Mark Stoneman admits he endured a nervous wait to hear whether he'd made the cut for England's Ashes squad, but now that he's on the plane, he's ready to fulfil a childhood dream of taking part in the sport's most storied contest.
Stoneman made a favourable impression in his first three Tests this summer, without quite producing a defining performance, after making his debut against West Indies at Edgbaston in August.
Despite half of his dismissals coming from deliveries that would have troubled any player in the world, he finished up with 120 runs at 30.00 in five innings, including a maiden half-century at Headingley and an unbeaten 40 not out to seal the series in the decisive third Test at Lord's.
"I think it's part and parcel of the job at the top of the order," he said ahead of the PCA Awards in London last week. "The new ball can often do a bit more than at any other time, and I've found myself on the end of a couple of decent deliveries. I've tried to draw a line through that, and make sure that when I do get in, I try and make the most of it.
"It was nice to hit the winning runs at Lord's to finish off the Test summer," he added. "At the start of the year, if you'd told me I'd be in a position to do that, I'd have bitten your hand off. So it was a good way to finish off the summer."
Stoneman's rise to international recognition has been far from straightforward, with his eventual call-up coming after his 30th birthday, at a time when many players start to doubt if they'll ever get the chance. But, having made a high-profile move from Durham to Surrey last year with the express intention of getting himself noticed, his perseverance has paid off this year.
"It's been a fantastic year, finding some good form, first with Surrey and then with the [England] Lions, and then getting my Test call-up. Then, it was a bit of a nervous wait, but once I got that call to say I was in the Ashes, it was a dream come true. I've got everything to look forward to now this winter.
"I always believed I had it in me to represent England and obviously that was a big motivation behind the move down to Surrey from Durham at the end of last season. I guess everyone has a different path and mine took longer than others, but at the same time, it gives you a chance to learn more about yourself as a player."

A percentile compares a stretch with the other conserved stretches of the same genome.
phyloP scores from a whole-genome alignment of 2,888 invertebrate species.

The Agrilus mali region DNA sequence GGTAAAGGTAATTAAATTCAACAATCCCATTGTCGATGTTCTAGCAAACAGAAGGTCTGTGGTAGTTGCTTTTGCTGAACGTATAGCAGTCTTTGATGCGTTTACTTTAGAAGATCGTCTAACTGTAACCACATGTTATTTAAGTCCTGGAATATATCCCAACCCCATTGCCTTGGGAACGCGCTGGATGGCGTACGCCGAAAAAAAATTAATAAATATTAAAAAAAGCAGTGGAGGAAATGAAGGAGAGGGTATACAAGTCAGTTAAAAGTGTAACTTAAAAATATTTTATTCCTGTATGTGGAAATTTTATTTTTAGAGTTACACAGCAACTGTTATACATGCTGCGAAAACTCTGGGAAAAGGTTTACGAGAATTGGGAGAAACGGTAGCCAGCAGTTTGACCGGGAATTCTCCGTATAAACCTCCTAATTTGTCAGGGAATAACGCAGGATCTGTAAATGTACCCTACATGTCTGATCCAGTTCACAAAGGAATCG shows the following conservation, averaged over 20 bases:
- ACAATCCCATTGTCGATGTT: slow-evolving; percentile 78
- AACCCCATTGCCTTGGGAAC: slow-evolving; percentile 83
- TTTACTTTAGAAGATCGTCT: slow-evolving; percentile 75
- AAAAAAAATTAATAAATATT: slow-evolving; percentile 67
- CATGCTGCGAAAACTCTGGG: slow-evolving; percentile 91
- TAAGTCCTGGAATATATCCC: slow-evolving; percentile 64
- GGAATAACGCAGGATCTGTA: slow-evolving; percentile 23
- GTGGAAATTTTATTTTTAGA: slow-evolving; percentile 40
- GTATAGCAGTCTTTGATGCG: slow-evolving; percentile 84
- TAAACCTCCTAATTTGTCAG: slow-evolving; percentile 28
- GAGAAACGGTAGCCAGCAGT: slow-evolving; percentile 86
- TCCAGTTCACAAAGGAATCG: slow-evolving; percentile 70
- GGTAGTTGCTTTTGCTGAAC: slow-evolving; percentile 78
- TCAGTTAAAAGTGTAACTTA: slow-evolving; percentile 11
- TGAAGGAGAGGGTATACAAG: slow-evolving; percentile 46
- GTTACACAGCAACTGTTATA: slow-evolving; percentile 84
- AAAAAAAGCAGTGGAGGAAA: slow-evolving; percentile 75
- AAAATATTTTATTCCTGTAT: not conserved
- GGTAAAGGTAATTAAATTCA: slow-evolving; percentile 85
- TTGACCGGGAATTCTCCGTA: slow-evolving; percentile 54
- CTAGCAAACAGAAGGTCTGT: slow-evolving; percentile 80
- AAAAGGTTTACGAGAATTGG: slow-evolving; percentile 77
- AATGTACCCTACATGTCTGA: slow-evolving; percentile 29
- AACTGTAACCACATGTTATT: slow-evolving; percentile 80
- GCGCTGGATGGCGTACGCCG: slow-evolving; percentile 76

Stoneman had a chance to learn a bit from one of the most experienced men in the business in recent months, after becoming the 12th player since the retirement of Andrew Strauss in 2012 to open the batting for England alongside the former captain, Alastair Cook
"It's testament to Cooky himself that he's been around for so long and it's always been the other opener that's been changing around," he said. "His record speaks for itself, he's broken so many records, and I'm grateful for the opportunity to walk out behind him and hopefully for many more years to come."
England set off for Australia on October 28 with a significant cloud hanging over the squad following the withdrawal of Ben Stokes pending further investigation into his alleged actions in Bristol last month. But Stoneman isn't about to let the awkward circumstances ruin one of his longest-held ambitions.
"Without a doubt, as a little kid you grow up on the history of the Ashes, and what it means to both nations, and to be a part of that is absolute dream come true," he said. "I think we know what our individual roles are and, I guess, the focus has to be on what we can do to contribute towards the team, and have a positive influence on the Ashes series.